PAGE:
“That ‘You shall sorrow’ is both true and beautiful. I do not have the right to harden myself against the pains of life, for I ought to sorrow; but neither have I the right to dispair, for I ought to sorrow; furthermore, neither do I have the right to stop sorrowing, for I ought to sorrow. So it is also with love. You have no right to harden yourself against this emotion, for you ought to love; but neither do you have the right to love dispairingly, for you ought to love; just as little do you have the right to misuse this emotion in you, for you ought to love.”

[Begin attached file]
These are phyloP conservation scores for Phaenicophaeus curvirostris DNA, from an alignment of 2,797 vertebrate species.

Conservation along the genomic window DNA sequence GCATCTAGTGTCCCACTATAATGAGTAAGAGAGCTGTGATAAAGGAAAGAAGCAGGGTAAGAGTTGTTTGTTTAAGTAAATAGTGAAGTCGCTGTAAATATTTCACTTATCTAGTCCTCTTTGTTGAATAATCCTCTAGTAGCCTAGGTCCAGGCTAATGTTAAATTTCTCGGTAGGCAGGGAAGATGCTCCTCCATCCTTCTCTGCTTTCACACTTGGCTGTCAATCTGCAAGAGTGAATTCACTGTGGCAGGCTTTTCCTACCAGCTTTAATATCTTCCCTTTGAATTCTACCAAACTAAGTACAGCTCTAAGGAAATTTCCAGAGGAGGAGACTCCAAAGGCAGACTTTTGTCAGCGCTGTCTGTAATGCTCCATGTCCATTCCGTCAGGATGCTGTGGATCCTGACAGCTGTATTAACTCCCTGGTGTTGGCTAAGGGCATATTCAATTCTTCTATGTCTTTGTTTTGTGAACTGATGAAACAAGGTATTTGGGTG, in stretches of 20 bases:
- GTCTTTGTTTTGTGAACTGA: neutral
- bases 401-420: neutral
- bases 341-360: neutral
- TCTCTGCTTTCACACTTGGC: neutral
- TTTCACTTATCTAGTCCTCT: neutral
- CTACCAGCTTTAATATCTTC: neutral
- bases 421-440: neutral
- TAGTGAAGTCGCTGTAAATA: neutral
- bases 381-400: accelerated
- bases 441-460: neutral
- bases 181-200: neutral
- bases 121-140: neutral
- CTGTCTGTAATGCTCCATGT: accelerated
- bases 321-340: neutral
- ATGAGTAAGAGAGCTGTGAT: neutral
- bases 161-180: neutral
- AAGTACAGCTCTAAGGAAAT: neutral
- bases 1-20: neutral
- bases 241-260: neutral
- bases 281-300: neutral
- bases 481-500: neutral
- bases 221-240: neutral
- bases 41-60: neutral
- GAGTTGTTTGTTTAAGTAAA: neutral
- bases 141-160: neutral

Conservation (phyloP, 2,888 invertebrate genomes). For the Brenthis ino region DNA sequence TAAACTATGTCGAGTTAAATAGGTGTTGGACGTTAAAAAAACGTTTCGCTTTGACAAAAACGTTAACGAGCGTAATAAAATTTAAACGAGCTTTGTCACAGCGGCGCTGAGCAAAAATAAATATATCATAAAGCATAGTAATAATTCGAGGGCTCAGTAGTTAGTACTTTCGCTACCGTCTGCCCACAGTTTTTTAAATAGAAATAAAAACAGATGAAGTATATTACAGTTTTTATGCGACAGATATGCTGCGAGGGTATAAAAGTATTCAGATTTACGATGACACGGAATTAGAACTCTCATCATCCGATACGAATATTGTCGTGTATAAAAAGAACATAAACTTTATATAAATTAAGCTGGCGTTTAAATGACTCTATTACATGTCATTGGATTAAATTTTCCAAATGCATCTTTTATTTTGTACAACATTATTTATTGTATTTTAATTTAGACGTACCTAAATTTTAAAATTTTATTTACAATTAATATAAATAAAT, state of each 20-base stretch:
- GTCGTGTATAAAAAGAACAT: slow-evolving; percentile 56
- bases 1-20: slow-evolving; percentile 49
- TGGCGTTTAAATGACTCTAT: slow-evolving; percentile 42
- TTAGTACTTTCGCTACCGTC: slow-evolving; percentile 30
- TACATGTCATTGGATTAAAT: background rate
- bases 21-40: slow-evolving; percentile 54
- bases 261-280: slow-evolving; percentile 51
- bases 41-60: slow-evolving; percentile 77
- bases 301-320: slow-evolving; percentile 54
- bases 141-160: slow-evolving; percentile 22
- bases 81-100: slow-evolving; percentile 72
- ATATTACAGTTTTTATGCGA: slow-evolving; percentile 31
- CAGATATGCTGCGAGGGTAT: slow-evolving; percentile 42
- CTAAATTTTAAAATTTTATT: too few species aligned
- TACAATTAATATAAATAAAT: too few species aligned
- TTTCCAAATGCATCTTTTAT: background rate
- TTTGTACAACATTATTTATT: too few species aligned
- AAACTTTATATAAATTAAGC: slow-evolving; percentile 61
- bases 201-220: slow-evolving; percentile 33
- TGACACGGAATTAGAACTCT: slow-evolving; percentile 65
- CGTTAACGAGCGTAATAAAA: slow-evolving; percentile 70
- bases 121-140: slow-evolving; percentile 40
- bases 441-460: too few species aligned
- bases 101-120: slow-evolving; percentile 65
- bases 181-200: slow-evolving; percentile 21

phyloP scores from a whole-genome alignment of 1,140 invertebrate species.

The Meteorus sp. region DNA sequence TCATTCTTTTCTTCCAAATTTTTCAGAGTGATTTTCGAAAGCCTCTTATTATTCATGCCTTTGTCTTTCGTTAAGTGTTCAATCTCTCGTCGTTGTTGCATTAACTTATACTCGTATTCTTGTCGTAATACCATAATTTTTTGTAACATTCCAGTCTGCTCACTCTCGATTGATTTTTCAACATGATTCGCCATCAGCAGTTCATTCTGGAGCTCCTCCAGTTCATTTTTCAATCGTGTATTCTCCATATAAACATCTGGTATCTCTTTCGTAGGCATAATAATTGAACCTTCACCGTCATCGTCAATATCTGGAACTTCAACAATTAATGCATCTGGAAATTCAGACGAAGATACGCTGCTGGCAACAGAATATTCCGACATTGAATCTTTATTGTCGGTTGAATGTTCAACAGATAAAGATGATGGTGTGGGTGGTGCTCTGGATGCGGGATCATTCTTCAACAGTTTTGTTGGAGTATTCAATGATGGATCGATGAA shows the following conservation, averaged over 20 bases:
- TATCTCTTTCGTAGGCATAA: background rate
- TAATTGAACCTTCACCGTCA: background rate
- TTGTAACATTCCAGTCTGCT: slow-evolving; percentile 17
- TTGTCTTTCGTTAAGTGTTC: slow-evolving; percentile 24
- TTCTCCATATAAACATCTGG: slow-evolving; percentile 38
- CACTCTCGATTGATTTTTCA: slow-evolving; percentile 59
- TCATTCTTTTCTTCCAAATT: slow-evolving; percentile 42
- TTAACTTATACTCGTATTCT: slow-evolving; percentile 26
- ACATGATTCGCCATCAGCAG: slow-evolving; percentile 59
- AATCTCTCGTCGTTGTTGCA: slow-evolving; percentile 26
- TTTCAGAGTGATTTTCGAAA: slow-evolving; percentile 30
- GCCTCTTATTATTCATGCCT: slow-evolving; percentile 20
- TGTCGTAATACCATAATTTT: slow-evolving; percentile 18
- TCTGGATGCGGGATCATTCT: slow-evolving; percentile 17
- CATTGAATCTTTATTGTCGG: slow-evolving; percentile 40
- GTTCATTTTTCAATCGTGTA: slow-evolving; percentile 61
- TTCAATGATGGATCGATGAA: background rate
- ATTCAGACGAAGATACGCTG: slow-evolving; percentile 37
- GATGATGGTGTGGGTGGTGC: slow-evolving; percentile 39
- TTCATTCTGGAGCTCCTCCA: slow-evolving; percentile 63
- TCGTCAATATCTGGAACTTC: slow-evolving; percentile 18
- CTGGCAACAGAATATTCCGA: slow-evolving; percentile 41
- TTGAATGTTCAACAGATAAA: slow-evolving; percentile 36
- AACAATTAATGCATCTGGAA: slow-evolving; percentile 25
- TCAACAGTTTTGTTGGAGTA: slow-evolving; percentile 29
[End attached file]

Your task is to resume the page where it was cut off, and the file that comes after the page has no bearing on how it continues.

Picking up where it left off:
—Kierkegaard, Works of Love



Studs Terkel to James Baldwin, 1961: “Who are you, now?”

Baldwin: “Who, indeed. Well, I may be able to tell you who I am, but I am also discovering who I am not. I want to be an honest man. And I want to be a good writer. I don’t know if one ever gets to be what one wants to be. You just have to play it by ear and . . .    pray for rain.”

Taken from this couldn’t-be-more-wonderful piece.